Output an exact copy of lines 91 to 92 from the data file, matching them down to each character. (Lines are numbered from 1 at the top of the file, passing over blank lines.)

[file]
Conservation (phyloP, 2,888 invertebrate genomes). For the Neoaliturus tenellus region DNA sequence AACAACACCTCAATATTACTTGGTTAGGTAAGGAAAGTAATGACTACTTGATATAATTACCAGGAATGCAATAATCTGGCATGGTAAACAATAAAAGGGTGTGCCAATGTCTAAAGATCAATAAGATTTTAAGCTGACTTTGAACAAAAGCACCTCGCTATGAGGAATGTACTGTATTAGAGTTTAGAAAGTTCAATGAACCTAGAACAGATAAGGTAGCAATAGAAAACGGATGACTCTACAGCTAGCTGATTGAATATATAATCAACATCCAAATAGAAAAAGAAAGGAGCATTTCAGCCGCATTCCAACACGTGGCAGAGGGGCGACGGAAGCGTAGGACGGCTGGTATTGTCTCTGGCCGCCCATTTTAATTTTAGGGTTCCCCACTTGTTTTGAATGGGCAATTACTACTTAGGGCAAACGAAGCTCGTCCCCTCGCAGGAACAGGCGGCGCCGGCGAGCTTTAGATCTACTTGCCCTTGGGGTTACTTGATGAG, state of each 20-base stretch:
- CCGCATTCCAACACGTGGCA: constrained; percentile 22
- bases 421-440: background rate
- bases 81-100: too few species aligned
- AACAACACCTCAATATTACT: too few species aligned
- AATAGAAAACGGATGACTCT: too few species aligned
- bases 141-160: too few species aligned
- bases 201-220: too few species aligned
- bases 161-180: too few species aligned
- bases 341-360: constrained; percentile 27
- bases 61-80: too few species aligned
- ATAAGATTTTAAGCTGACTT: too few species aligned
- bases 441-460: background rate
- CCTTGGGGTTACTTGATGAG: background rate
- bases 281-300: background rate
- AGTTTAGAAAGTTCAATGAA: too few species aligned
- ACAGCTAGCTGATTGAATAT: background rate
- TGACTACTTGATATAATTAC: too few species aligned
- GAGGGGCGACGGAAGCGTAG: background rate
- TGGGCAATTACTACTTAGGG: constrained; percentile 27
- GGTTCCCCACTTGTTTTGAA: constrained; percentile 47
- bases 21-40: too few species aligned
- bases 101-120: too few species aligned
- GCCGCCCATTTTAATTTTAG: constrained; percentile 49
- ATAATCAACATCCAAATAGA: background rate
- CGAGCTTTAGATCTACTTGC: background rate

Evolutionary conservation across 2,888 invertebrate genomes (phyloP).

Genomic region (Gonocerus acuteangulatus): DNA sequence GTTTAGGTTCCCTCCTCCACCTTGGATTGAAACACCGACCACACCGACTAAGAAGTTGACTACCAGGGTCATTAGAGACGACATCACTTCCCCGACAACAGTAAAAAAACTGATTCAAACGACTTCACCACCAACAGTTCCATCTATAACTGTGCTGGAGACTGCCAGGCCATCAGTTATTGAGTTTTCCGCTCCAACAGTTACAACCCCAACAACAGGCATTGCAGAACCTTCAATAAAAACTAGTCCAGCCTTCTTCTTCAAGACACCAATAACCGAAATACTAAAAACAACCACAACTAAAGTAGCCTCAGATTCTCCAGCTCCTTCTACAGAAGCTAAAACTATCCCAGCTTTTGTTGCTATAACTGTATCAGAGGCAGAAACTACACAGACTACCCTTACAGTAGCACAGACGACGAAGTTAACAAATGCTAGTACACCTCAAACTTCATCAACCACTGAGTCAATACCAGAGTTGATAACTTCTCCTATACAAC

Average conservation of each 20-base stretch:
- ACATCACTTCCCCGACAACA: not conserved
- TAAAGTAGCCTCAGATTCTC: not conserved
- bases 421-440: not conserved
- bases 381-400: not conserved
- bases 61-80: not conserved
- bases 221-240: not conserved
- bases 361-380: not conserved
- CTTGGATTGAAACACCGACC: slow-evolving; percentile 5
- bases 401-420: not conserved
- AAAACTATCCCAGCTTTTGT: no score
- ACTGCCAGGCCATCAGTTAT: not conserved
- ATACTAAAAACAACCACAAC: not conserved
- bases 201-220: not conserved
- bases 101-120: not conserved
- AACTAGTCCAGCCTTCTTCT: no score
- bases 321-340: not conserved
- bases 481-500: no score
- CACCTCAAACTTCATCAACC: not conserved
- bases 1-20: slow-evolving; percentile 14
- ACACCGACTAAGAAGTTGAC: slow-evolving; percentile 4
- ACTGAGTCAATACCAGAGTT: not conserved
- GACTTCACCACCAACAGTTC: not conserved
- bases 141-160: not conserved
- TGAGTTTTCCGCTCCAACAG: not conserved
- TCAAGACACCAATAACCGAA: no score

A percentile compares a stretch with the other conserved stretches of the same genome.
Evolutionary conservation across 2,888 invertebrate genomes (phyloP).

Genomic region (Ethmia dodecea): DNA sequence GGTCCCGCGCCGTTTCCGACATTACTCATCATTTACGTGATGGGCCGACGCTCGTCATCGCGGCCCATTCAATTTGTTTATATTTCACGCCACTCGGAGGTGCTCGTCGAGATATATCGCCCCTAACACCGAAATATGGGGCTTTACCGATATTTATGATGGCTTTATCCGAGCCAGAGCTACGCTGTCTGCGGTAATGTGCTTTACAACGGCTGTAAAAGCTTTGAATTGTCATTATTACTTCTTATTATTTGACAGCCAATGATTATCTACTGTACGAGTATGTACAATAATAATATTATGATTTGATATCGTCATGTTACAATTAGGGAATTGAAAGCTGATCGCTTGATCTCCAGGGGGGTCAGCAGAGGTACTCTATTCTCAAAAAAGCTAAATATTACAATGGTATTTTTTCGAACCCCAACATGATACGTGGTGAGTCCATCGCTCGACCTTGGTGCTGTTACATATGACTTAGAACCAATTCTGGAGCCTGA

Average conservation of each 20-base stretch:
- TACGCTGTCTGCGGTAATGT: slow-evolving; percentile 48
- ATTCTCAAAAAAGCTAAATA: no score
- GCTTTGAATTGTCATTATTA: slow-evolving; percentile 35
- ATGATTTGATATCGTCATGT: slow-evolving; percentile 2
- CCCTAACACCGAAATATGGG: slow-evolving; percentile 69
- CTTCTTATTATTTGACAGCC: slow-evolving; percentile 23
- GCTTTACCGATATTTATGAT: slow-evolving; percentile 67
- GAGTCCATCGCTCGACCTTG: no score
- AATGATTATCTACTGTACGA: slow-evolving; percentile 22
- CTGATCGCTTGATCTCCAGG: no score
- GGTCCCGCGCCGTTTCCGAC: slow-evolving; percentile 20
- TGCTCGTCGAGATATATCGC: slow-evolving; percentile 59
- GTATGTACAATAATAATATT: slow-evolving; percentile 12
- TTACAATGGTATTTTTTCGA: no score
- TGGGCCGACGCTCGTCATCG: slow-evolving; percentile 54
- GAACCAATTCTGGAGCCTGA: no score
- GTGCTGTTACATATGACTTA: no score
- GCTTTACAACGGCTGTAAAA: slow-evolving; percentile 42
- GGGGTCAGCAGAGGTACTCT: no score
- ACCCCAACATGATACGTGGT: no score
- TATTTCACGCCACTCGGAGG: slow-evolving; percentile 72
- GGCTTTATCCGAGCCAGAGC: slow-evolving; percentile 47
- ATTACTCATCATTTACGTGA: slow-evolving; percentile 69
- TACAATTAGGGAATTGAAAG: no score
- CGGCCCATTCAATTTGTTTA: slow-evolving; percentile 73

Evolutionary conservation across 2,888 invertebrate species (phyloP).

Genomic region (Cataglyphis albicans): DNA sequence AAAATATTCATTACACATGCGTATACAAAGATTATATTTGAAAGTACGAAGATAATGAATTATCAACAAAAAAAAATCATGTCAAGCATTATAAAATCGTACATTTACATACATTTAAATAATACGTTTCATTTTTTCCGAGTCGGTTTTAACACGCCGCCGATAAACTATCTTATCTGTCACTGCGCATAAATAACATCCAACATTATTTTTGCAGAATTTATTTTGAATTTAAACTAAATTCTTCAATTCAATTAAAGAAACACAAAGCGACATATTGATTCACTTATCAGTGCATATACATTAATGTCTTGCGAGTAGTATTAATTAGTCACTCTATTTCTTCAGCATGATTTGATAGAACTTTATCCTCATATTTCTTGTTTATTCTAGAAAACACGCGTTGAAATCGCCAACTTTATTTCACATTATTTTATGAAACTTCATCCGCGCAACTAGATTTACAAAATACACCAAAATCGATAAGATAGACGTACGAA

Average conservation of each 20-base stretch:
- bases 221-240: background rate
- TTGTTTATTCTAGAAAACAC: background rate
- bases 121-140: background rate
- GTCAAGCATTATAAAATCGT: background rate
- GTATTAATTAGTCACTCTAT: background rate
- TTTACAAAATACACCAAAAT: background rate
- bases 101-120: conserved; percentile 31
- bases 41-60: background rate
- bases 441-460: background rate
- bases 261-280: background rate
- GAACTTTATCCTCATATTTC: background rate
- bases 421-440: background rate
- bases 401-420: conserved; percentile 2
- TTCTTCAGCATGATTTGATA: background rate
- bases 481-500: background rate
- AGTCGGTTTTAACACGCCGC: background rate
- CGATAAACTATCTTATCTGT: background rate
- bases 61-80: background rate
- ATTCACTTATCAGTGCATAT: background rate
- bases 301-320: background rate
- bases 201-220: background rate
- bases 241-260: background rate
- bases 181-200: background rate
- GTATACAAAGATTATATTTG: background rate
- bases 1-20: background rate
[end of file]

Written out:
- GTATTAATTAGTCACTCTAT: background rate
- TTTACAAAATACACCAAAAT: background rate